• How to create a design and development frame-work that could be intuitively extended into the many other Korn Ferry applications.

frog created simulations on iPads that allowed stakeholders to get a feel of the applications, making their feedback rich, specific and valuable. frog continued seeking input by using the simulations with a global user council, which provided real-life usage and cultural feedback.

The tool will not—nor should it—replace the high-quality human interaction that is a hallmark of the Korn Ferry brand and experience. This is a supporting player, not the leading role. Overall, the user experience (“UX”) hinged on making it easier for Korn Ferry search consultants to have authentic conversations with their clients about a set of candidates, while simultaneously allowing clients to understand the candidates’ stories more easily.

Using insights from Korn Ferry consultants, frog worked hard to ensure that this was a UX that required no advance training, was intuitive for candidates and clients, and added value to the process. frog tackled these challenges by prototyping how the conversation would progress between consultant and client—simulating typical interactions both face-to-face (using tablets) and remote (using Web prototypes). Even our frog/Korn Ferry stakeholder interactions over the course of the program, which were in-person as well as remote, helped develop and refine the UX. Adjustments were made based on the dynamics that emerged.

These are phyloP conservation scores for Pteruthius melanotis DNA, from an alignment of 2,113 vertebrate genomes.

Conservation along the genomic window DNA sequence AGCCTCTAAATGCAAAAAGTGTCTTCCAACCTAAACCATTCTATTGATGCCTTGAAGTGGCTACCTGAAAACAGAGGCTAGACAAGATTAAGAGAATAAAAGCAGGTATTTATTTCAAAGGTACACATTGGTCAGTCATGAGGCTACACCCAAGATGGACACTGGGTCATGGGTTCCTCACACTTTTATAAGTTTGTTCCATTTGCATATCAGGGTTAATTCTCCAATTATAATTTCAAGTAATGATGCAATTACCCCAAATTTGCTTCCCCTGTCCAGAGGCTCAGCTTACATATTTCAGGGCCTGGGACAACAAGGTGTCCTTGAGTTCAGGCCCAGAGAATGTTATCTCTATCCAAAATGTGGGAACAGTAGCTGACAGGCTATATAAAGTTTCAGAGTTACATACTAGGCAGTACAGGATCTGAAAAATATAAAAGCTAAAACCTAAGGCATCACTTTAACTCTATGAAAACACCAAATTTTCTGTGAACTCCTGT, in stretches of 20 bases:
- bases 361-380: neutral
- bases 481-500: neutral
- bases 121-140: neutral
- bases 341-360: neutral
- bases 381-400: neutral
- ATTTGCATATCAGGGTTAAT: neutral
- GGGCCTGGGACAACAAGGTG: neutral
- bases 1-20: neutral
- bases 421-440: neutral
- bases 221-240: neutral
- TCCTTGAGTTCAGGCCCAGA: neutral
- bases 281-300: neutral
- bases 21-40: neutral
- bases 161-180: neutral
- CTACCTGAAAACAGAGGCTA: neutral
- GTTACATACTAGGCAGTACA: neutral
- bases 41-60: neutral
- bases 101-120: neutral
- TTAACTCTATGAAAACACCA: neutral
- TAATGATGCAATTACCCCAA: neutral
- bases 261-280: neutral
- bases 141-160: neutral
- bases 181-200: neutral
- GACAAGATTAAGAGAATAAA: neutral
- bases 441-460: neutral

Iconic data visualization, an interface design that references the familiar cards Korn Ferry has used for years in placement conversations and progressive disclosure (a design principle that enables users to go as high-level or deep as they like and still have a meaningful experience) were further honed for ease of use and for fluid, accurate interpretations and extensions.

Simultaneously with the design efforts, frog worked side-by-side with Korn Ferry to architect and write the code that would bring the applications to life. An agile* approach (software development methods that flexibly and quickly build and refine software in collaborative, cross-functional teams) was used to guide and demonstrate progress, again affording frequent feedback from business and technical stakeholders.

In order to leverage the investment in frog across Korn Ferry’s digital experience, the tool itself was built with extensibility in mind; the visual and interactive design, as well as underlying code, are being shared across multiple aspects of Korn Ferry’s digital presence with clients.

The results excited Korn Ferry stakeholders and users, creating internal demand for the applications and prompting one user to say, “I was so busy liking [the new tool and its design], I was humming to myself.” The applications are being rolled out this year. 

Authors

  • Kevin Wick

    Contributor, Korn Ferry Institute

  • Teaque Lenahan

    Contributor, Korn Ferry Institute